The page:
Operating expenses increased at a greater rate than operating revenue, and the efficiency ratio deteriorated further to 69. 9%. Non-performing loans increased considerably year on year by 192%. Net profits were only boosted by sustained asset sales. From 2002 to 2006, the further progress being made as a result of understanding the corrective measures that were and are needed to be taken. Barclays ? performance throughout this period has remained consistent and steady as the bank has not lost sight of the competencies that helped it achieve acceptable historical performance. . Compare and contrast the intended acquisition of ABN with that of the earlier acquisition of Banco Zaragozano, paying particular attention to the merger rationale and the motives in each case and the likely synergy gains resulting from the integration of ABN. According to the drivers of the bidding war that preceded the intended acquisition of ABN AMRO bank and the acquisition of Banco Zaragozano by Barclays in 2003, it is important to understand why merger and acquisition (M) take place and the potential gains of doing so. But first some definitions.

Mergers and acquisitions. Mergers and acquisitions (M) are considered as consolidation strategies where a change of control takes place through a transfer of ownership. A merger is the combining of two or more companies into a single corporation. This is achieved when one company or business purchases the property or some other form of assets from another company. The result of this action is the formation of one corporate structure. This new corporate structure retains it is original identity. An acquisition is a little different from a merger n that it involves many problems being dissolved, and an entirely new company being formed. The main theory of merger and acquisition is synergy, that is, one and one makes three. Through synergy, managers create greater value with the integration of two companies, rather than that of their individual parts. Strategic and economic motives. The strategic of Barclays with the intended acquisition of ABN AMRO bank was to created a big opportunity with the purpose to deliver a new period of faster growth for shareholders in general.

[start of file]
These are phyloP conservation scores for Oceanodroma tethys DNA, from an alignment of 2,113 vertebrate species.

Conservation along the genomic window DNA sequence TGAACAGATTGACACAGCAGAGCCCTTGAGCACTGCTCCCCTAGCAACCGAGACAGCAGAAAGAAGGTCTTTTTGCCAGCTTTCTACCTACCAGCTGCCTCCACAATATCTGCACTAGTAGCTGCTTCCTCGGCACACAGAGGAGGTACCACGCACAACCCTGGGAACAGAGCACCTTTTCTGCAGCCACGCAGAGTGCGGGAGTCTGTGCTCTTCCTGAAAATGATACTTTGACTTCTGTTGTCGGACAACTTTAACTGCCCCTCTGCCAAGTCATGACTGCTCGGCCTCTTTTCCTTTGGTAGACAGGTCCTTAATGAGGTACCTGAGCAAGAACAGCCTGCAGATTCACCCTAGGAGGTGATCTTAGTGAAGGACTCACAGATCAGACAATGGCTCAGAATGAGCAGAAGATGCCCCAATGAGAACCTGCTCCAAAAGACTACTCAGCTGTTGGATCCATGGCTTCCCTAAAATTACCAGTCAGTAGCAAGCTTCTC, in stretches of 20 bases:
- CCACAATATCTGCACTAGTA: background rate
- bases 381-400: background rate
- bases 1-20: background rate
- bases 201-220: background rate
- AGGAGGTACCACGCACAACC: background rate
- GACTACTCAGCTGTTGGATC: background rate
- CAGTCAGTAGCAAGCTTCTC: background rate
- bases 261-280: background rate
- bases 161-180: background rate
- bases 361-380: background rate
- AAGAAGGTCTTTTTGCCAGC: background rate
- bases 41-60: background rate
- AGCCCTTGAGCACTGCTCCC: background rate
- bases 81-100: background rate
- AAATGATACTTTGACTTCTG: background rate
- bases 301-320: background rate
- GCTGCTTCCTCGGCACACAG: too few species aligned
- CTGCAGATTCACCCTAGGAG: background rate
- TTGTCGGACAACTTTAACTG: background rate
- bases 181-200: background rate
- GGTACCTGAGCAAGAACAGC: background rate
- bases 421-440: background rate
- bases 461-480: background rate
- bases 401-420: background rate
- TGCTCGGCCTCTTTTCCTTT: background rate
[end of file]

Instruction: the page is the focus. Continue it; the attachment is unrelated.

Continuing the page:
Moreover the intended investment would be implemented at a reasonable price slightly below the recent market trading price. The merger for Barclays was focused in a strong financial performance provides clear strategic advantages as well as stature on the world business state. The proposed merger with ABN AMRO, offered a unique opportunity to become a leading force in global retail and commercial banking with an stimate 47 millions customers, in order to increase financial returns to their owners beyond the rate of the stand-alone entities.

And the fact that this merger, combining the strengths and values of both businesses, gives them confidence in delivery, both in terms of synergies, and determined in considerable detail by ABN AMRO bank and Barclays, in terms of a clearly defined and transparent management structure that we are putting in place. In terms of growth for shareholders, the combined entity would offers a diversified portfolio, both by geography and by business. Exposure to high-growth developing markets represents about a quarter of the enlarged pro forma profit base.

Business segments such as investment banking and investment management, which have as we know strong growth opportunities driven by demographic trendS represent about half of profits For Global Retail and Commercial Banking, the merger would create the fourth largest retail and commercial bank worldwide by market share, and in a world where the needs and buying behaviours of retail and commercial customers are growing more similar, this will create economies of scale.